Photo Information

Gunnery Sgt. Joseph M. Miley (left) and Cpl. Cpl. Sean W. Banks work on the environmental system on a AH-1W Super Cobra helicopter at Al Taqaddum, Iraq, May 11. The two Aviation Life Support System Marines with Marine Light Attack Helicopter Squadron 169, Marine Aircraft Group 16 (Reinforced), 3rd Marine Aircraft Wing, are responsible for repairing and maintaining the personalized gear as well as environmental systems onboard the squadrons Super Cobras and UH-1N Huey helicopters. Banks is a flight equipment technician and Reading, Pa., native. Miley is the ALSS staff noncommissioned officer-in-charge and a Tifton, Ga., native.

Photo by Cpl. Jonathan K. Teslevich

ALSS Marines maintain Viper pilots safety

27 Nov 2007 | Cpl. Jonathan K. Teslevich

Marine air crews rely on the work of a small community of technicians to safely fly in support of ground troops who are engaging insurgent forces, survive potential crashes or need to reach friendly forces.

The Marines with the Aviation Life Support Systems section, Marine Light Attack Helicopter Squadron 169, Marine Aircraft Group 16 (Reinforced), 3rd Marine Aircraft Wing, are responsible for maintaining the personalized flight equipment, survival gear and onboard environmental systems for the squadron's pilots and crew chiefs flying UH-1N Huey and AH-1W Super Cobra helicopters.

"We keep records for each individual aircrew member, on everything they are issued because it is all individualized from their helmets to their gloves," said Gunnery Sgt. Joseph M. Miley. "The gear includes many other things; night-vision goggles, personal flotation items, survival vests and radios. We'll repair, modify and maintain those items. All of the above makes it a constant operation from 7-day inspections to annual inspections of the gear."

Prior to their flights, the crewmembers must go to the ALSS shop to checkout their flight equipment. Inside a 20-foot-long shipping container, the pilots or crew chiefs' equipment is stored on its own shelf marked by their last names.

"We are actually the aircrews' last chance, or rather, the gear we provide is the crewmembers' last chance surviving the ditching or crashing of an aircraft," said Miley, staff noncommissioned officer-in-charge, ALSS.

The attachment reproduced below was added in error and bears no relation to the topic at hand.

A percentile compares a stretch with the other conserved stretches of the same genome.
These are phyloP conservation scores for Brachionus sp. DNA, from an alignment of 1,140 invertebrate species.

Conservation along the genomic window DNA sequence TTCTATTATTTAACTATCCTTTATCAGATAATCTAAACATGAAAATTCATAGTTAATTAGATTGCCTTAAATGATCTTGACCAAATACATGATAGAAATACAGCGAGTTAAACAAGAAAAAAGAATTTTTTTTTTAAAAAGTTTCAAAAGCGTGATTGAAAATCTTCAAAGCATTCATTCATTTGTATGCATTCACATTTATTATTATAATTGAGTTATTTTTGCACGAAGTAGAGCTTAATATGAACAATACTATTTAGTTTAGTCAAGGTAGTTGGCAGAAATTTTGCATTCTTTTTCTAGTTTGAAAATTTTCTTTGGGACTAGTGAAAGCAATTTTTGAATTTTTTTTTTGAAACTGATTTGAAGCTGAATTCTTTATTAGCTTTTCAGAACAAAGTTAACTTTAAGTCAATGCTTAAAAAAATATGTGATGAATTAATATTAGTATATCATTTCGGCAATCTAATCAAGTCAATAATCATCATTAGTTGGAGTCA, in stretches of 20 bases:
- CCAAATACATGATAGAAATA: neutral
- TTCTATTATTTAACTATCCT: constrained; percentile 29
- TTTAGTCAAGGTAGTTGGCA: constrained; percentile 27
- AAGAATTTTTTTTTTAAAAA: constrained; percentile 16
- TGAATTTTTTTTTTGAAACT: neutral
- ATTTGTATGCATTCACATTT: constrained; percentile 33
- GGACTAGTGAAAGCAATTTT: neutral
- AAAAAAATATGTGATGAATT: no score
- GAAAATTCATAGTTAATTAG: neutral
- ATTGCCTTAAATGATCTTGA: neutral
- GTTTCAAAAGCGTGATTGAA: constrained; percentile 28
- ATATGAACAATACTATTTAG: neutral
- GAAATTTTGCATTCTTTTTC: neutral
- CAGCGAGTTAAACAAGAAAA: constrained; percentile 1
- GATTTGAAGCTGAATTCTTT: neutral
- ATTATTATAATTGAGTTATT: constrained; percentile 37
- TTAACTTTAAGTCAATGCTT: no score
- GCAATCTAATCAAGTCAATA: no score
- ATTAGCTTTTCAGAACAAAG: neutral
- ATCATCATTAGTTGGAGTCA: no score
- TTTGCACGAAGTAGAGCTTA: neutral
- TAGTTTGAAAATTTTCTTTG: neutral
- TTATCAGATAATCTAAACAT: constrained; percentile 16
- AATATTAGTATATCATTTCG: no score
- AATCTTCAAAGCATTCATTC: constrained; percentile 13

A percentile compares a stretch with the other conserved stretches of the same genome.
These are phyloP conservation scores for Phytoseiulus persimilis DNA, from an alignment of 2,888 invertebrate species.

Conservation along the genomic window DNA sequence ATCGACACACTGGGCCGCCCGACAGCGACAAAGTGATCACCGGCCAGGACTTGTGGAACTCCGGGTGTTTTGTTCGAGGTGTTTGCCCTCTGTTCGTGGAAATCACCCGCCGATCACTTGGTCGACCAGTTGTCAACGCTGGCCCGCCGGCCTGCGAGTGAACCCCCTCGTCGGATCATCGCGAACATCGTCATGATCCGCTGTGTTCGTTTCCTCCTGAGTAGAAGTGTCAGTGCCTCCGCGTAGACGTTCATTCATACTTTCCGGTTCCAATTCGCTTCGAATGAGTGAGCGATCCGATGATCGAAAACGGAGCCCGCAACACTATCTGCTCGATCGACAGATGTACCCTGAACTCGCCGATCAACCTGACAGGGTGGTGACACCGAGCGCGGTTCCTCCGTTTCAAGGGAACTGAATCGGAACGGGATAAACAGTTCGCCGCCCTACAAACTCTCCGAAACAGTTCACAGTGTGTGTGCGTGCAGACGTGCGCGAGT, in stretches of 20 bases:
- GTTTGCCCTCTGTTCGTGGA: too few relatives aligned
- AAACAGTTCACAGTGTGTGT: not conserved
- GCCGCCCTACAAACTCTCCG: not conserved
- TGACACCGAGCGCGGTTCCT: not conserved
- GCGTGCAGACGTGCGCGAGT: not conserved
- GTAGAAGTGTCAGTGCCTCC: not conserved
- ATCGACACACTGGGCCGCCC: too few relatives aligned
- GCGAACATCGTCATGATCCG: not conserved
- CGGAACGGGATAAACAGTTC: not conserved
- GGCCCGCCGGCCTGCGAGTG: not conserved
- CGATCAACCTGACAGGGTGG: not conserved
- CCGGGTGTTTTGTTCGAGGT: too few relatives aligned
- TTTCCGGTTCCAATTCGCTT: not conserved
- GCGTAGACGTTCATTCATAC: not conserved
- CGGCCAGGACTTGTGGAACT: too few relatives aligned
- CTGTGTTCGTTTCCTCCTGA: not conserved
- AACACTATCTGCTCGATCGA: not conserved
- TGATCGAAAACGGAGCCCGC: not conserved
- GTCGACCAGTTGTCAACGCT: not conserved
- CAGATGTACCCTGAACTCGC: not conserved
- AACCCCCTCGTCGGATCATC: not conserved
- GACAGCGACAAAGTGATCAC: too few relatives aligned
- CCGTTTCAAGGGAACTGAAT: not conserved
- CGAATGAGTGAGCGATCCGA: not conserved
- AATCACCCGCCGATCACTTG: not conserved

According to the Tifton, Ga., native, the helmet and the survival vest are the items most commonly worked on by the ALSS Marines.

"As far as the helmets and communication goes, we work on anything that connects to it, like the boom microphone and earphones," said Miley. "We make sure it fits the aircrew member and that it has a good seal, so that the crewmember can hear the radios."

The term "survival vest" is appropriate as the green mesh garment holds anything and everything needed by a crewmember after surviving a crash.
"There's a lot to the survival vest, which includes the radio itself, survival drinking water, lenzatic compasses, survival knives, flares and a medical kit," said Miley. "We work on the radios at least once a week, reprogramming all 85 of them."

The ALSS section's six enlisted Marines stay busy managing the personalized flight equipment, working 12-hour shifts. However, their duties are not limited to the crew's gear, as they are also responsible for environmental systems and cartridge actuated devices onboard the Cobras and Hueys.

"The Cobra pilots can make adjustments to the (cooling and heating) system increasing or decreasing the airflow out the vents and through the seat cushions, keeping themselves pretty cool," said Cpl. Sean W. Banks, a flight equipment technician and Reading, Pa., native. "The heat and dust are pretty rough on the system, but with maintenance, it will still blow chunks of ice if it's turned all the way up."

Due to the large amount of flight hours put on each helicopter, the ALSS Marines need to constantly perform maintenance on the systems they are responsible for. To do so properly, they reference massive publication binders stored inside their shop. The publications explain step-by-step how to clean, repair and replace components that, together, make up the helicopter.

"Anytime we're doing maintenance, we reference the publications, because things change," said Miley. "Changes come out to the publications, telling us how to do the work, so there's never any guesswork involved."
Inside their section's workspace, the ALSS Marines have shelves eight feet tall by overflowing with publications filled with the 'how to' steps on everything from dismantling the helicopter's engines to washing windows.

"Let's say, for instance, you wanted to repair, remove or clean the windows on the helicopter. A publication will tell you step-by-step how to do that," said Miley. "The enemy evolves, so does our gear and we constantly have updates. You may try to memorize how you did things in the past, but it doesn't work."

In all, it is one-stop shopping for the Viper crews' life-support needs, be they: dirty helicopter windows, broken NVGs, or malfunctioning radios. All can be replaced or repaired daily by the ALSS Marines.